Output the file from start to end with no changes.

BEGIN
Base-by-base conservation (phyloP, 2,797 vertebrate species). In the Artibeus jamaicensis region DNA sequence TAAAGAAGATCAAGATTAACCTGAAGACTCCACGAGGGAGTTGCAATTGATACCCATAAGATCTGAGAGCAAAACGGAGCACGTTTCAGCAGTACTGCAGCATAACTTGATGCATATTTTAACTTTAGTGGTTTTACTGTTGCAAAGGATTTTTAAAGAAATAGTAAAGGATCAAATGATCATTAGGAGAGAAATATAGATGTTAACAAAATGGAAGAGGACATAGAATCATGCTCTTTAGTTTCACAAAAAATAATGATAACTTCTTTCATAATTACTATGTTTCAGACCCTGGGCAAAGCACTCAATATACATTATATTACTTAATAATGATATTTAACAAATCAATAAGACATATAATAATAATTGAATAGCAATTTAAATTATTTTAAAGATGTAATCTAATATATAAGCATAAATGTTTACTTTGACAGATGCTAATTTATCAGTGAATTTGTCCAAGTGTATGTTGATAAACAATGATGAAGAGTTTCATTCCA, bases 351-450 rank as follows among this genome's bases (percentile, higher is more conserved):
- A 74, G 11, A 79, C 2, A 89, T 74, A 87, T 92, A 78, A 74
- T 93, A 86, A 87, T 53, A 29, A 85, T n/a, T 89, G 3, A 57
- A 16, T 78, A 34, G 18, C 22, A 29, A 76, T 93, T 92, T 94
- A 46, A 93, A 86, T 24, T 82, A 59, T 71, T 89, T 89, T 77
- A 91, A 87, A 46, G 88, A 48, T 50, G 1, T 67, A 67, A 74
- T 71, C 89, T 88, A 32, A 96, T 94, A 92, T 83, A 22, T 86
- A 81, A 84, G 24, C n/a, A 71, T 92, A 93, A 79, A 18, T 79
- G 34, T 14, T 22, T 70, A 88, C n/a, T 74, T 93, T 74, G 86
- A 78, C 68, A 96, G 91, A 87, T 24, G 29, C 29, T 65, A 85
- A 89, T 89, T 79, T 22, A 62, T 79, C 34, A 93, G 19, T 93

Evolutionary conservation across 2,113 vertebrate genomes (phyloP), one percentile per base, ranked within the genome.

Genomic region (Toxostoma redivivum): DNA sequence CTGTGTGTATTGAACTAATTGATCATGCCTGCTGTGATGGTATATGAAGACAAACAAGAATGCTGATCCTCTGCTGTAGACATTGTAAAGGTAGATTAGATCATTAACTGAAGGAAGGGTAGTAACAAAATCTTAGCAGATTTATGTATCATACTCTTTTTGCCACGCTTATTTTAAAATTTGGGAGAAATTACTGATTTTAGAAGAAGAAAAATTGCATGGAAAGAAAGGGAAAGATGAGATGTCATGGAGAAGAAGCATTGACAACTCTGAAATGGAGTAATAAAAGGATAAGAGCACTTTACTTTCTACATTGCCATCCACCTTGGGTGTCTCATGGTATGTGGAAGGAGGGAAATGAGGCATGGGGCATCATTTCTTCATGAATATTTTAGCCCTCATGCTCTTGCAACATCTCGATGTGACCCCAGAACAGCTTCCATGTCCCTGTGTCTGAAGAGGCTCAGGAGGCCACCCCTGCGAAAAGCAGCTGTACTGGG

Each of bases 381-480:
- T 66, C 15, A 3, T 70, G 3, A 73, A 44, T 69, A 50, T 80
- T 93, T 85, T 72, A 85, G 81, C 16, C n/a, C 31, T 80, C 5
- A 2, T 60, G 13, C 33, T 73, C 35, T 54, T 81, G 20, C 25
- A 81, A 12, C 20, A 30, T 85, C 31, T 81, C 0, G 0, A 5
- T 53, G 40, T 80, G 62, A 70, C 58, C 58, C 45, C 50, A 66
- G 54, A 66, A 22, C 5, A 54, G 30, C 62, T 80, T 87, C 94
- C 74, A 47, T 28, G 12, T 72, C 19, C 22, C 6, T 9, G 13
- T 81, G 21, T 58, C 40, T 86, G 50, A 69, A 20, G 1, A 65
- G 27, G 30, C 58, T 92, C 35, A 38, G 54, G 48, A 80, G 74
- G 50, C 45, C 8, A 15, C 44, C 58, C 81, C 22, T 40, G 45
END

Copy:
Base-by-base conservation (phyloP, 2,797 vertebrate species). In the Artibeus jamaicensis region DNA sequence TAAAGAAGATCAAGATTAACCTGAAGACTCCACGAGGGAGTTGCAATTGATACCCATAAGATCTGAGAGCAAAACGGAGCACGTTTCAGCAGTACTGCAGCATAACTTGATGCATATTTTAACTTTAGTGGTTTTACTGTTGCAAAGGATTTTTAAAGAAATAGTAAAGGATCAAATGATCATTAGGAGAGAAATATAGATGTTAACAAAATGGAAGAGGACATAGAATCATGCTCTTTAGTTTCACAAAAAATAATGATAACTTCTTTCATAATTACTATGTTTCAGACCCTGGGCAAAGCACTCAATATACATTATATTACTTAATAATGATATTTAACAAATCAATAAGACATATAATAATAATTGAATAGCAATTTAAATTATTTTAAAGATGTAATCTAATATATAAGCATAAATGTTTACTTTGACAGATGCTAATTTATCAGTGAATTTGTCCAAGTGTATGTTGATAAACAATGATGAAGAGTTTCATTCCA, bases 351-450 rank as follows among this genome's bases (percentile, higher is more conserved):
- A 74, G 11, A 79, C 2, A 89, T 74, A 87, T 92, A 78, A 74
- T 93, A 86, A 87, T 53, A 29, A 85, T n/a, T 89, G 3, A 57
- A 16, T 78, A 34, G 18, C 22, A 29, A 76, T 93, T 92, T 94
- A 46, A 93, A 86, T 24, T 82, A 59, T 71, T 89, T 89, T 77
- A 91, A 87, A 46, G 88, A 48, T 50, G 1, T 67, A 67, A 74
- T 71, C 89, T 88, A 32, A 96, T 94, A 92, T 83, A 22, T 86
- A 81, A 84, G 24, C n/a, A 71, T 92, A 93, A 79, A 18, T 79
- G 34, T 14, T 22, T 70, A 88, C n/a, T 74, T 93, T 74, G 86
- A 78, C 68, A 96, G 91, A 87, T 24, G 29, C 29, T 65, A 85
- A 89, T 89, T 79, T 22, A 62, T 79, C 34, A 93, G 19, T 93

Evolutionary conservation across 2,113 vertebrate genomes (phyloP), one percentile per base, ranked within the genome.

Genomic region (Toxostoma redivivum): DNA sequence CTGTGTGTATTGAACTAATTGATCATGCCTGCTGTGATGGTATATGAAGACAAACAAGAATGCTGATCCTCTGCTGTAGACATTGTAAAGGTAGATTAGATCATTAACTGAAGGAAGGGTAGTAACAAAATCTTAGCAGATTTATGTATCATACTCTTTTTGCCACGCTTATTTTAAAATTTGGGAGAAATTACTGATTTTAGAAGAAGAAAAATTGCATGGAAAGAAAGGGAAAGATGAGATGTCATGGAGAAGAAGCATTGACAACTCTGAAATGGAGTAATAAAAGGATAAGAGCACTTTACTTTCTACATTGCCATCCACCTTGGGTGTCTCATGGTATGTGGAAGGAGGGAAATGAGGCATGGGGCATCATTTCTTCATGAATATTTTAGCCCTCATGCTCTTGCAACATCTCGATGTGACCCCAGAACAGCTTCCATGTCCCTGTGTCTGAAGAGGCTCAGGAGGCCACCCCTGCGAAAAGCAGCTGTACTGGG

Each of bases 381-480:
- T 66, C 15, A 3, T 70, G 3, A 73, A 44, T 69, A 50, T 80
- T 93, T 85, T 72, A 85, G 81, C 16, C n/a, C 31, T 80, C 5
- A 2, T 60, G 13, C 33, T 73, C 35, T 54, T 81, G 20, C 25
- A 81, A 12, C 20, A 30, T 85, C 31, T 81, C 0, G 0, A 5
- T 53, G 40, T 80, G 62, A 70, C 58, C 58, C 45, C 50, A 66
- G 54, A 66, A 22, C 5, A 54, G 30, C 62, T 80, T 87, C 94
- C 74, A 47, T 28, G 12, T 72, C 19, C 22, C 6, T 9, G 13
- T 81, G 21, T 58, C 40, T 86, G 50, A 69, A 20, G 1, A 65
- G 27, G 30, C 58, T 92, C 35, A 38, G 54, G 48, A 80, G 74
- G 50, C 45, C 8, A 15, C 44, C 58, C 81, C 22, T 40, G 45